A group of LMU researchers led by Alexander Urban and Carlos Cardenas-Daw at the Chair for Photonics and Optoelectronics of Professor Jochen Feldmann, has succeeded in synthesizing ultrathin perovskite nanocrystals in the form of ultrathin nanoplatelets suitable for use in tunable and energy-efficient LEDs.
While the cleaning of car exhausts is among the best known applications of catalytic processes, it is only the tip of the iceberg. Practically the entire chemical industry relies on catalytic reactions. Catalyst design plays a key role in improving these processes. An international team of scientists has now developed a concept that elegantly correlates geometric and adsorption properties.
NIM physists of the Augsburg University and TU Munich (TUM) successfully used nanomechanical sound waves to control a ‘molecule of light’ formed by two neighboring nanophotonic resonators. The scientists show, that the vibrating sound wave switches on and off the bond of their photonic molecule at unprecedented speeds.
NIM chemists at Ludwig-Maximilians-Universität (LMU) München have fabricated a novel nanosheet-based photonic crystal that changes color in response to moisture. The new material could form the basis for humidity-sensitive contactless control of interactive screens on digital devices.
NIM physicists were able to show how biological motors and molecules can be used for precise measurements of magnetic materials. Superparamagnetic beads are for example able to track certain substances in liquids or they can mix liquids measuring only a few microliters.
NIM scientists developed a new type of microscope, that enables the optical investigation of nanoparticles. Using a resonator, the vanishing small signals of their interaction with light are being amplified by a factor of 1000, yet achieving an optical resolution close to the fundamental diffraction limit.
Optimized printing enables custom organic electronics
They are thin, light-weight, flexible and can be produced efficiently: printed microelectronic components made of synthetics. Physicists at TUM have now observed the creation of razor thin polymer electrodes and improved the electrical properties of the printed films.
Hydrogen is a promising storage medium for electricity generated via renewable sources. NIM scientists have successfully synthesized iron-nickel oxide nanoparticles that allows for the hydrogen production process to be ten times more efficient than existing solutions.
Awarded by Deutsche Bunsengesellschaft
At the conference of the Deutsche Bunsengesellschaft NIM member Prof. Christoph Bräuchle (LMU) received the Walther-Nernst-Denkmünze. The price is awarded every three years to scientists for important contributions in the field of Applied Physical Chemistry.
In the current issue of "Nature Nanotechnology" NIM physicists from Augsburg University present how they successfully realized the first synthesizer for tailored nanomechanical waves.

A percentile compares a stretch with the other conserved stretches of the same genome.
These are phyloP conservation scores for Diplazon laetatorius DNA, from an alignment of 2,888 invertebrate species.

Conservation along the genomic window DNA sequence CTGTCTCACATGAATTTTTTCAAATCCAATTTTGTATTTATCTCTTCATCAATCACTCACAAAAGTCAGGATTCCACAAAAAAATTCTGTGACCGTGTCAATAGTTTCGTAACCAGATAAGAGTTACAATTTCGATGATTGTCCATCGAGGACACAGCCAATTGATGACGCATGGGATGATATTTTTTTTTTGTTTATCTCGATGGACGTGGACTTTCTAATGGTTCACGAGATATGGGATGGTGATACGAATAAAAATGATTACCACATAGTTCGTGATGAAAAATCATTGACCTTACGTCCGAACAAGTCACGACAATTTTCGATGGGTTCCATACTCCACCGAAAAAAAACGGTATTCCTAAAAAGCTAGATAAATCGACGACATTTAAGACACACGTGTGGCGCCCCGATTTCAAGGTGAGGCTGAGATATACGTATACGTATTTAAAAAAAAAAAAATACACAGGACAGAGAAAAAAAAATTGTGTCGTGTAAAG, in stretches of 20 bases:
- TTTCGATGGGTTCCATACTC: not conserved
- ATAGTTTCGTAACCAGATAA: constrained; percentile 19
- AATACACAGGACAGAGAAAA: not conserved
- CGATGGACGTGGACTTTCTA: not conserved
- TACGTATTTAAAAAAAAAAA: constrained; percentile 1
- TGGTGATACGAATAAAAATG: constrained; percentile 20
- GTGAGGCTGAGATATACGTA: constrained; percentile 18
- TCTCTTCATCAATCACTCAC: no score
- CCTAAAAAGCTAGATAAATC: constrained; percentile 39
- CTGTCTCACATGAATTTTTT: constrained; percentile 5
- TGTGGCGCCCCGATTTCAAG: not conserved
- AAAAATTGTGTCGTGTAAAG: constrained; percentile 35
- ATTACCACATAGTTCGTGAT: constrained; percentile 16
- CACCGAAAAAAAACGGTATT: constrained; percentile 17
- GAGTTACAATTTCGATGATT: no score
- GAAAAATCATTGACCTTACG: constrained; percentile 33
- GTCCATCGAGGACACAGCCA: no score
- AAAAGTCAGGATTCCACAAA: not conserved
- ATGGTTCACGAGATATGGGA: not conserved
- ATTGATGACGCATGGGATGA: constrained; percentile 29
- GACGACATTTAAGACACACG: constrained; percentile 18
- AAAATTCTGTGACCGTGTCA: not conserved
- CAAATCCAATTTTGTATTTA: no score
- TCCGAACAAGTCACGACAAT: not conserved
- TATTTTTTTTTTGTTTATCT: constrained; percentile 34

Game theory elucidates collective behavior
Quantum particles behave in strange ways and it is often difficult to study them experimentally in a laboratory. Using mathematical methods from the field of game theory, NIM-physicists could now show why some quantum particles, the bosons, like to form multiple groups.
Nanorobot signals new flexibility in DNA origami
NIM physicists demonstrate a breakthrough in using DNA as a programmable building material for nanomachines by snapping together complementary shapes instead of zipping together strings of base pairs.Their results are published in the journal Science.
Measurement with extremly high temporal resolution
The surface of topological insulators conducts electricity exceptionally well. NIM scientists now measured this with extremely high temporal resolution. They also could influence the direction of the surface currents with a polarized laser beam.
Highly precise movement of nanoparticles
Tiny glass nanospheres coated on one side with a very fine gold film: LMU scientists have shown that particles modified in this way can be moved about with high precision using laser beams, creating an optically controlled micro-elevator.
Doping with magnetite
Magnetic nanoparticles can increase the performance of organic solar cells - provided the mix is right. NIM scientists now proved that adding about one per cent by weight makes the solar cells more efficient.
The taming of magnetic vortices
Magnetic vortex structures, so-called skyrmions, could in future store and process information very efficiently. NIM physicists now characterized their electromagnetic properties and developed a unified theoretical description of their behavior.
Nanoparticles can function as carriers for medicines to combat lung cancer. In a joint project with other researchers NIM scienists have now developed nanocarriers that site-selectively release drugs at the tumor site in human and mouse lungs.
The origin of life
Water-filled micropores in hot rock may have acted as the nurseries in which life on Earth began. NIM scientists have now shown that temperature gradients in pore systems promote the cyclical replication and emergence of nucleic acids. Read more
Single-molecule experiments reveal surprising differences amongst the “molecular cousins” DNA and RNA when stretched and twisted.
The double-stranded structure of DNA carries our genetic information